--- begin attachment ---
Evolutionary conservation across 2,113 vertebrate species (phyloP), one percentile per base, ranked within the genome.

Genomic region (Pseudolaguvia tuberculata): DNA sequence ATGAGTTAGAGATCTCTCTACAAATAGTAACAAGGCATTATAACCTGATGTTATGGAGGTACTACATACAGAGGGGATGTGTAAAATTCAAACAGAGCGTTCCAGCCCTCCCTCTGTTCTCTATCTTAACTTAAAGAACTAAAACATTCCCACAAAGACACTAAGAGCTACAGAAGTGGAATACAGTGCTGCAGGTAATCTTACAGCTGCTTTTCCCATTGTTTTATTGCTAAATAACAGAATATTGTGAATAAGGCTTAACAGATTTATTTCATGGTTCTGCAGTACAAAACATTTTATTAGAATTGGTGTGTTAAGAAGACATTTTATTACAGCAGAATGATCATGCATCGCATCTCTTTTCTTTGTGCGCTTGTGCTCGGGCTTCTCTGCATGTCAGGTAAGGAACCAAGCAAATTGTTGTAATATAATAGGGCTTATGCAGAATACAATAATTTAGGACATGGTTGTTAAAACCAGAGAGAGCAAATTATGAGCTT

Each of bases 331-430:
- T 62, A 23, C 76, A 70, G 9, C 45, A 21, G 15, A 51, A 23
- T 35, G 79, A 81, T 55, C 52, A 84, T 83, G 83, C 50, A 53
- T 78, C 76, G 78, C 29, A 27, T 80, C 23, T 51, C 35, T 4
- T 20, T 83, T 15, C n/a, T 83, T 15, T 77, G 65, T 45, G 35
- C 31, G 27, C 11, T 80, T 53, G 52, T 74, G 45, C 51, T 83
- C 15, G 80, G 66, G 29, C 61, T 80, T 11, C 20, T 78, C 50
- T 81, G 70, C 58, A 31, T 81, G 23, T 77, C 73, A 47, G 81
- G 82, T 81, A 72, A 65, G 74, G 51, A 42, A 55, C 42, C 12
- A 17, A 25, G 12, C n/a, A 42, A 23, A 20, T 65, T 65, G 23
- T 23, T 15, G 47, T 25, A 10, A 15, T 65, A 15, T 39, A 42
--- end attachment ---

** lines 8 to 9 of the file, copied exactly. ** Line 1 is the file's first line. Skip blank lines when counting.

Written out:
- C 31, G 27, C 11, T 80, T 53, G 52, T 74, G 45, C 51, T 83
- C 15, G 80, G 66, G 29, C 61, T 80, T 11, C 20, T 78, C 50